In Forming Software: Systems, Structuralism, Demythification

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Edward A. Shanken

Resumen

In the mid-1960s, Marshall McLuhan prophesied that electronic media were creating an increasingly interconnected global village. Such pronouncements popularized the idea that the era of machine-age technology was drawing to a close, ushering in a new era of information technology. This shift finds parallels in a wave of major art performances and exhibitions between 1966-1970, including nine evenings: theatre and engineering at the New York Armory, spearheaded by Robert Rauschenberg, Billy Klüver, and Robert Whitman in 1966; The Machine: As Seen at the End of the Mechanical Age, curated by Pontus Hultén at the Museum of Modern Art in New York (MOMA) in 1968; Cybernetic Serendipity, curated by Jasia Reichardt at the Institute of Contemporary Art in London in 1968; and Software, Information Technology: Its New Meaning for Art, curated by Jack Burnham at the Jewish Museum in New York.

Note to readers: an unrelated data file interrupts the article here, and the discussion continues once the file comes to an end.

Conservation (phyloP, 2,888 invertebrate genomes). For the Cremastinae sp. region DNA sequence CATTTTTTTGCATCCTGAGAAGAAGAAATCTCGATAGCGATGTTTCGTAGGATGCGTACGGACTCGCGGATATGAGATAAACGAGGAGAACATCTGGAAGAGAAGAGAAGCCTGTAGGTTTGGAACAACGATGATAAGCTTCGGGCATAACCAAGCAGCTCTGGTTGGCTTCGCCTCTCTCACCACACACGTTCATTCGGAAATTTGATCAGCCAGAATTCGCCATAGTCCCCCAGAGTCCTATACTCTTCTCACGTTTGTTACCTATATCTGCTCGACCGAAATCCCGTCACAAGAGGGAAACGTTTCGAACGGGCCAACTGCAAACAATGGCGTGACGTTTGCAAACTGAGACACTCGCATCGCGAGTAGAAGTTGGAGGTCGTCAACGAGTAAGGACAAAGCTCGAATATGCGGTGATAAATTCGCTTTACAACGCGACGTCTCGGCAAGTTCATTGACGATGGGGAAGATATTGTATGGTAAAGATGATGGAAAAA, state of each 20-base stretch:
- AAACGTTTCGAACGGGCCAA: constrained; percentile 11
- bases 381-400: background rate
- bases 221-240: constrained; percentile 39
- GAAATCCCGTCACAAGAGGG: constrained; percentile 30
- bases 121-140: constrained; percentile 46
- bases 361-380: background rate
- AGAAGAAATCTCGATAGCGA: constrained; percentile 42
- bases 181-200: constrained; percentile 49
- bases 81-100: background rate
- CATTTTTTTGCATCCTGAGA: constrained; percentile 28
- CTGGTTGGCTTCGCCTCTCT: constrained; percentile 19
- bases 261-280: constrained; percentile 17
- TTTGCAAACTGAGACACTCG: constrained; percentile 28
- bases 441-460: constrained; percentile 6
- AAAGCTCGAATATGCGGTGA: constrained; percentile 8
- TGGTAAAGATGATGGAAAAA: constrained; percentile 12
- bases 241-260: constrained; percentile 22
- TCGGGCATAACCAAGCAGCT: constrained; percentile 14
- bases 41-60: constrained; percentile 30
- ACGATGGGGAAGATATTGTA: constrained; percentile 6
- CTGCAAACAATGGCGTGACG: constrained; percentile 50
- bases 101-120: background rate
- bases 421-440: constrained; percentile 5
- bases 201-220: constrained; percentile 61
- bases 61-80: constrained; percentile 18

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Shanken, E. (2014). In Forming Software: Systems, Structuralism, Demythification. Revista ICONO14 Revista Científica De Comunicación Y Tecnologías Emergentes, 12(2), 9-28. https://doi.org/10.7195/ri14.v12i2.726
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MONOGRÁFICO